Figure 9 shows the bushing outer sleeve pressed half way out. When this position is reached, the adapter on the left must be changed for one with greater depth to allow the bushing to be pressed fully out.
Figure 10 shows an a-arm with the bushing outer sleeve pressed half way out. At this point, the left adapter must be changed to an adapter with greater depth.
Figure 11 shows the second adapter on the left. This adapter pilots on the part of the bushing that has been pressed out. This adapter is deep enough to allow the bushing to be fully pressed out.
After fully pressing the old bushing outer sleeve out of the a-arm, the a-arm opening should be lightly sanded with fine sandpaper, checked to be free of burrs, cleaned, and lightly coated with oil. The new bushing is a slight interference fit in the a-arm. If the bushing can not be fully seated because of rust, dirt, burrs etc there is no way to remove the bushing without destroying it.
NOTE: Even with a stout vise and long lever arm, you may find a bushing which will not move. If this happens, insert a hacksaw thru the center of the outer sleeve and cut a groove completely thru the outer sleeve. Do not cut into the a-arm. This groove will release the interference fit pressure on the sleeve and the bushing sleeve may now be pressed out.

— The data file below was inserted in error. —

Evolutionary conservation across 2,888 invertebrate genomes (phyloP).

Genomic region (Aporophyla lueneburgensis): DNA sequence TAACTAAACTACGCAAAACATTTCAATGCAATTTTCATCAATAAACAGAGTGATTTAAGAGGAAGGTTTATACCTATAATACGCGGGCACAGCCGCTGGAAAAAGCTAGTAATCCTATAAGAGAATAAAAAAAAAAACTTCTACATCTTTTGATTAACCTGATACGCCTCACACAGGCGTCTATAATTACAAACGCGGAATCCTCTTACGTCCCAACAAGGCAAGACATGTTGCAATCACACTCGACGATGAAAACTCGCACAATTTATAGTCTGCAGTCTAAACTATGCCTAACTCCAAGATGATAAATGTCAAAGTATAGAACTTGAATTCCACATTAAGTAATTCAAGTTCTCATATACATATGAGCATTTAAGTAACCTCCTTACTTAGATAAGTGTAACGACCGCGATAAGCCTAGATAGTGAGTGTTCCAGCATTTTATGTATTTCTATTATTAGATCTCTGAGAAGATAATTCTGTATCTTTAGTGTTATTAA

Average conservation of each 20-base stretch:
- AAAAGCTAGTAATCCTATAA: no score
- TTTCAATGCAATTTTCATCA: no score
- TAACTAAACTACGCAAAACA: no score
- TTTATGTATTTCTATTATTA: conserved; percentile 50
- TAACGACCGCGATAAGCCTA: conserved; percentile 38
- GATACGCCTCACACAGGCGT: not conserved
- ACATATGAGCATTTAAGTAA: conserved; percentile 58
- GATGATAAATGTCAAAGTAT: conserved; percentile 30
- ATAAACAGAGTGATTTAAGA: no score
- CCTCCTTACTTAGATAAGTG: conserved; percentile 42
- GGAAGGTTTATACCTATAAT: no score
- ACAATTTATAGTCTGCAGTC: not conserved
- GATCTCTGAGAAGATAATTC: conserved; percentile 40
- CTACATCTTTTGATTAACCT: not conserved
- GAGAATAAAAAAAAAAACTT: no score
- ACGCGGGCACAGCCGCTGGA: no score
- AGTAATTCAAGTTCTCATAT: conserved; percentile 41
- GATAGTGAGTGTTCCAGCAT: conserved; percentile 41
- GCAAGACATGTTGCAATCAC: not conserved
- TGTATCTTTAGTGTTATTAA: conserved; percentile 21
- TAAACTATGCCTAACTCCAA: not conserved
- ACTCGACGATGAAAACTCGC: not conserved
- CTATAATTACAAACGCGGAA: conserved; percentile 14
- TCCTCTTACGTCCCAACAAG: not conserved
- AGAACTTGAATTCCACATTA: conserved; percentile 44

After fully pressing the bushing out, a new bushing can be pressed in. The new bushing must be pressed in using the flange which is part of the outer sleeve. The outer sleeve flange must be used for pressing the bushing in to protect the rubber bonding. Figure 12 shows the relationship between an OEM style bushing and the adapter used to press the bushing into the a-arm. The adapter bears on the outer sleeve flange but has a relief so the adapter does not bear on the outer washer or central metal tube. Figure 13 shows the adapter mated to the bushing.
Figure 14 shows a new OEM bushing and the adapters used to press the bushing into the a-arm. The adapter on the left is the same adapter used when pressing the inner sleeve half way out. The adapter on the left provides space for the left end of the bushing to stand clear of the a-arm when the bushing is fully seated. The adapter on the right is the adapter which bears on the flange of the bushing outer sleeve. The bushing is fully seated when the outer sleeve flange if tight against the a-arm.